Mahaffy paused in describing what SAM will do on Mars while engineers and technicians lowered the instrument into its position inside Curiosity this month. A veteran of using earlier spacecraft instruments to study planetary atmospheres, he has coordinated work of hundreds of people in several states and Europe to develop, build and test SAM after NASA selected his team's proposal for it in 2004.

"It has been a long haul getting to this point," he said. "We've taken a set of experiments that would occupy a good portion of a room on Earth and put them into that box the size of a microwave oven."

SAM has three laboratory tools for analyzing chemistry. The tools will examine gases from the Martian atmosphere, as well as gases that ovens and solvents pull from powdered rock and soil samples. Curiosity's robotic arm will deliver the powdered samples to an inlet funnel. SAM's ovens will heat most samples to about 1,000 degrees Celsius (about 1,800 degrees Fahrenheit).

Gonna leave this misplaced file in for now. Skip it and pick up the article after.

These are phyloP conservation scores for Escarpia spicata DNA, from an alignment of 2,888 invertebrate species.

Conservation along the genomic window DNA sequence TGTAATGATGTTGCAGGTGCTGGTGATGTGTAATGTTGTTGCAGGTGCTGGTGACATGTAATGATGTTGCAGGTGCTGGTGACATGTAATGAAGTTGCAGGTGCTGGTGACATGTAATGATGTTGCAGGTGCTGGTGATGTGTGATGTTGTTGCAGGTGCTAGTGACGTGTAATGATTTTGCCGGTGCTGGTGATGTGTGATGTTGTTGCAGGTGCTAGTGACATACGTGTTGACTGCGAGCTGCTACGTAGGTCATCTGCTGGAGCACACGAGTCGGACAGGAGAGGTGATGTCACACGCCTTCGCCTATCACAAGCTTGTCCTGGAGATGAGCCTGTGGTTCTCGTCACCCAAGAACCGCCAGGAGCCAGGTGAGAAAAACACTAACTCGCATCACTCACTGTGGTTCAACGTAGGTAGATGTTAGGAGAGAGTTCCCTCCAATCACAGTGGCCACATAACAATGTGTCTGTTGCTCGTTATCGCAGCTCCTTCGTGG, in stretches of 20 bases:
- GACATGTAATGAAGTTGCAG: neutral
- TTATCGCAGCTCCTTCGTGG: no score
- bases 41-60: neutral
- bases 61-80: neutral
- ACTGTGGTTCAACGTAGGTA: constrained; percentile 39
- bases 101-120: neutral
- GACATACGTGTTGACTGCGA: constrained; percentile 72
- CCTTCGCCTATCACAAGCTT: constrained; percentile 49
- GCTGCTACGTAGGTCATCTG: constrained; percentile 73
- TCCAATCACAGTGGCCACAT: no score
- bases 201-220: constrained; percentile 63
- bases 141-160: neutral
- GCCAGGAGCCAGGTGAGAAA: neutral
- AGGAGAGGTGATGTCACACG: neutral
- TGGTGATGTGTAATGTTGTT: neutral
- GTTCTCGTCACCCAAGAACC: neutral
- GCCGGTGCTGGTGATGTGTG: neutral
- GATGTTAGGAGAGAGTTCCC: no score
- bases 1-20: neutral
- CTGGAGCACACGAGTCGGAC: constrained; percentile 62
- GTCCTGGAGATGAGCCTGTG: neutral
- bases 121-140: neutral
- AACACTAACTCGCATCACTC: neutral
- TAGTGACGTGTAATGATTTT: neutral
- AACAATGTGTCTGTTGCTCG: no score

One tool, a mass spectrometer, identifies gases by the molecular weight and electrical charge of their ionized states. It will check for several elements important for life as we know it, including nitrogen, phosphorous, sulfur, oxygen and carbon.

Another tool, a laser spectrometer, uses absorption of light at specific wavelengths to measure concentrations of selected chemicals, such as methane and water vapor. It also identifies the proportions of different isotopes in those gases. Isotopes are variants of the same element with different atomic weights, such as carbon-13 and carbon-12, or oxygen-18 and oxygen-16. Ratios of isotopes can be signatures of planetary processes. For example, Mars once had a much denser atmosphere than it does today, and if the loss occurred at the top of the atmosphere, the process would favor increased concentration of heavier isotopes in the retained, modern atmosphere.